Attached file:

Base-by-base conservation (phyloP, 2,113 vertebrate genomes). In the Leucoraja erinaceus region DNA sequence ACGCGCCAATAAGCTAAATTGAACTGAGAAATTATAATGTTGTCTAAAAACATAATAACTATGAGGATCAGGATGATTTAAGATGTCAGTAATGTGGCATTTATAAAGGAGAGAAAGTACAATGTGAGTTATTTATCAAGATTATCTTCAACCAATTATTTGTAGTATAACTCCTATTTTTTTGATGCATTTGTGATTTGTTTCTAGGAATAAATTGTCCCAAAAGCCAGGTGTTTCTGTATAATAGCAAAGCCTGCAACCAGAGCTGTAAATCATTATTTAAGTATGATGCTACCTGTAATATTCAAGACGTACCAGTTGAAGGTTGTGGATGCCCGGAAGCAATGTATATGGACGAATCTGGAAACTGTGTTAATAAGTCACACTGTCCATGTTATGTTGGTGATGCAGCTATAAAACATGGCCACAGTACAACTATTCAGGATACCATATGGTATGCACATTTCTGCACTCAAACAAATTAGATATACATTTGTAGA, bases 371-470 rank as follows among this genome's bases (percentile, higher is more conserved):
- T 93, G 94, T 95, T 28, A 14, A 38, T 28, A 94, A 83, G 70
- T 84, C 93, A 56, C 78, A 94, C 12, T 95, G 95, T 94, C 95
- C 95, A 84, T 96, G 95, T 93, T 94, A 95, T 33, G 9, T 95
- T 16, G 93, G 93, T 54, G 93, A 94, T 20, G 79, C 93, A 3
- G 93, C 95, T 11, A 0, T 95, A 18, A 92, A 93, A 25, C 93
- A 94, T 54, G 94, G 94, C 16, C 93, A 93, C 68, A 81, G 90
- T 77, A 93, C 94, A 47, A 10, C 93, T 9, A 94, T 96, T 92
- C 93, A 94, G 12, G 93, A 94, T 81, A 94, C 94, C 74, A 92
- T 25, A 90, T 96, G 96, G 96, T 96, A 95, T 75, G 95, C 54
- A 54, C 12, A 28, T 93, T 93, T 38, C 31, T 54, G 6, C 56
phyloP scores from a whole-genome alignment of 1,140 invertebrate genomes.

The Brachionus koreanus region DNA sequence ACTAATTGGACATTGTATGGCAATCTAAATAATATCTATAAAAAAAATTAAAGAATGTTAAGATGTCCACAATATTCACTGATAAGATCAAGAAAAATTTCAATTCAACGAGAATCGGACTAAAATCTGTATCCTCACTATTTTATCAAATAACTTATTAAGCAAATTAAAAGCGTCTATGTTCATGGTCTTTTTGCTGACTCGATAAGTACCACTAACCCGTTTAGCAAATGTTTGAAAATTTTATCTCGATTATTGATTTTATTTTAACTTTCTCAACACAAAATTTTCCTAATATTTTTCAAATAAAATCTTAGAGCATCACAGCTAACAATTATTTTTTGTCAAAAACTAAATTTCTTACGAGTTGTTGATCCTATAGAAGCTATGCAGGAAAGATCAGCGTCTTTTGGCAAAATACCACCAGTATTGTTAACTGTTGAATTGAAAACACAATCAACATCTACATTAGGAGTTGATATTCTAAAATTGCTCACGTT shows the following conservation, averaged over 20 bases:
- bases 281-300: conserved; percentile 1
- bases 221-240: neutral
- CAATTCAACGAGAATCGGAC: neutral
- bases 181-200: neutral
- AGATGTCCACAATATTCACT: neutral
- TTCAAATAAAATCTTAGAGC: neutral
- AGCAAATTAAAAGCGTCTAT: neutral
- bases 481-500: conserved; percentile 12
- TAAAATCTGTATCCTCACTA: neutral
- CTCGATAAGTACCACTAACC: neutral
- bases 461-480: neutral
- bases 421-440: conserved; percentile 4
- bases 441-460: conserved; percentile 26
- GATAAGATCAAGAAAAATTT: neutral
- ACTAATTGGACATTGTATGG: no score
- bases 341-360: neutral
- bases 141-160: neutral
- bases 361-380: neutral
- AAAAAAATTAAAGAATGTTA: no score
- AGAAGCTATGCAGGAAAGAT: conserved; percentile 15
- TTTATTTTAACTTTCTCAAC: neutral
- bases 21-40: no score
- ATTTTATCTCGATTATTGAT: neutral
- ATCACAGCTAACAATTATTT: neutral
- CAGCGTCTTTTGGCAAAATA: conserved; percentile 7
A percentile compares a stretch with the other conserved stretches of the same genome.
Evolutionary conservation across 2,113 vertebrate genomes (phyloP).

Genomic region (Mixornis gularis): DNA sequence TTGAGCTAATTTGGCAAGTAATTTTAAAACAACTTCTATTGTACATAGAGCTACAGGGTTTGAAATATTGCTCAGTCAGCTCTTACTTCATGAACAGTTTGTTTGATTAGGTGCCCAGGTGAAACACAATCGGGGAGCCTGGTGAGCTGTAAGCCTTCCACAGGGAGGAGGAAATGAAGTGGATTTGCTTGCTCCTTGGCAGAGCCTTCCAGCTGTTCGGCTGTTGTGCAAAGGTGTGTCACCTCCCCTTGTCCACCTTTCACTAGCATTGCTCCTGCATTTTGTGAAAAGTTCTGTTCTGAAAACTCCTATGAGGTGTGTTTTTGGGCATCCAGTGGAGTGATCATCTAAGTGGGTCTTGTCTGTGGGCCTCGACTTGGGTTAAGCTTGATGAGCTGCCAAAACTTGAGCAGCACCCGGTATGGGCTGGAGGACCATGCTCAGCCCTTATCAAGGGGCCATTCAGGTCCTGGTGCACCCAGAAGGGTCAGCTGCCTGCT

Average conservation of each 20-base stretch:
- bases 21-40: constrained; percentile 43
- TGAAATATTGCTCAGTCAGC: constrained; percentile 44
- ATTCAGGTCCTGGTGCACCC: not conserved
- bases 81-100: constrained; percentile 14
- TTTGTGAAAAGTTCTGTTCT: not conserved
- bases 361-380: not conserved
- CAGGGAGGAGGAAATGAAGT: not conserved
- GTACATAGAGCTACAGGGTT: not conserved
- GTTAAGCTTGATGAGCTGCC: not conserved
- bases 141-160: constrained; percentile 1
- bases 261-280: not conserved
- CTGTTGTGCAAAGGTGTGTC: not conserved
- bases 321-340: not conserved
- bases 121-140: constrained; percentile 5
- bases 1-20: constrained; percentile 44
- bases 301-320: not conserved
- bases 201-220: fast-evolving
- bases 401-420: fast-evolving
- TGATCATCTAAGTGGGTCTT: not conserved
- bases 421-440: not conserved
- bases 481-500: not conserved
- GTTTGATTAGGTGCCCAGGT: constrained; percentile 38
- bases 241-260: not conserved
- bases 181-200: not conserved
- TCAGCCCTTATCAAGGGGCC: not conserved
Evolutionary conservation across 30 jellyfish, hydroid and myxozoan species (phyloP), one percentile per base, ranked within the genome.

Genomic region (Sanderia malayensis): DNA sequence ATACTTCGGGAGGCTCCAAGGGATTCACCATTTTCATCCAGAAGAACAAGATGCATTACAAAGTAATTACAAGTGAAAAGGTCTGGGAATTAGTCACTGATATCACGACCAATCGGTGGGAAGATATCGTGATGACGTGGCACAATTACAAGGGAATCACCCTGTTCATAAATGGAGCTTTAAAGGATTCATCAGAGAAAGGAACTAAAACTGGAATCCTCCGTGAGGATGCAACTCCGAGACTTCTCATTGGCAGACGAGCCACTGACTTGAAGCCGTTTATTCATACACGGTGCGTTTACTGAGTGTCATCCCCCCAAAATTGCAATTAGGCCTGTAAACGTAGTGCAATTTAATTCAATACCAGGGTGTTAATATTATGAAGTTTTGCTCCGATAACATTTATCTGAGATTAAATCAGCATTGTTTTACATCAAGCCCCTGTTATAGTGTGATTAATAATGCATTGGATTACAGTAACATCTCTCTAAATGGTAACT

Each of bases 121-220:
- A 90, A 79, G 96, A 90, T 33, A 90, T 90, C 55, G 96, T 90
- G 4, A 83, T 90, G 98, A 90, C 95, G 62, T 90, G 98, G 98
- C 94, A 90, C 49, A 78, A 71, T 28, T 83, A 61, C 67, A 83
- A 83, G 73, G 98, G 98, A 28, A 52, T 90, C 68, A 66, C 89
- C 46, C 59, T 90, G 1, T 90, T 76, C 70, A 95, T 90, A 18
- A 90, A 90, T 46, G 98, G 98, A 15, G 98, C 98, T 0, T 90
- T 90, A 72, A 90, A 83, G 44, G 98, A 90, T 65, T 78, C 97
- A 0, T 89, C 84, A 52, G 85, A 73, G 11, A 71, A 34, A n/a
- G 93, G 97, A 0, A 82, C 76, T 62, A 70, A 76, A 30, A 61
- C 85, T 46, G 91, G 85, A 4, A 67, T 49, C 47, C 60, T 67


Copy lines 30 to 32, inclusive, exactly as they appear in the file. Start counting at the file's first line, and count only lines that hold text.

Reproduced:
- bases 141-160: neutral
- bases 361-380: neutral
- AAAAAAATTAAAGAATGTTA: no score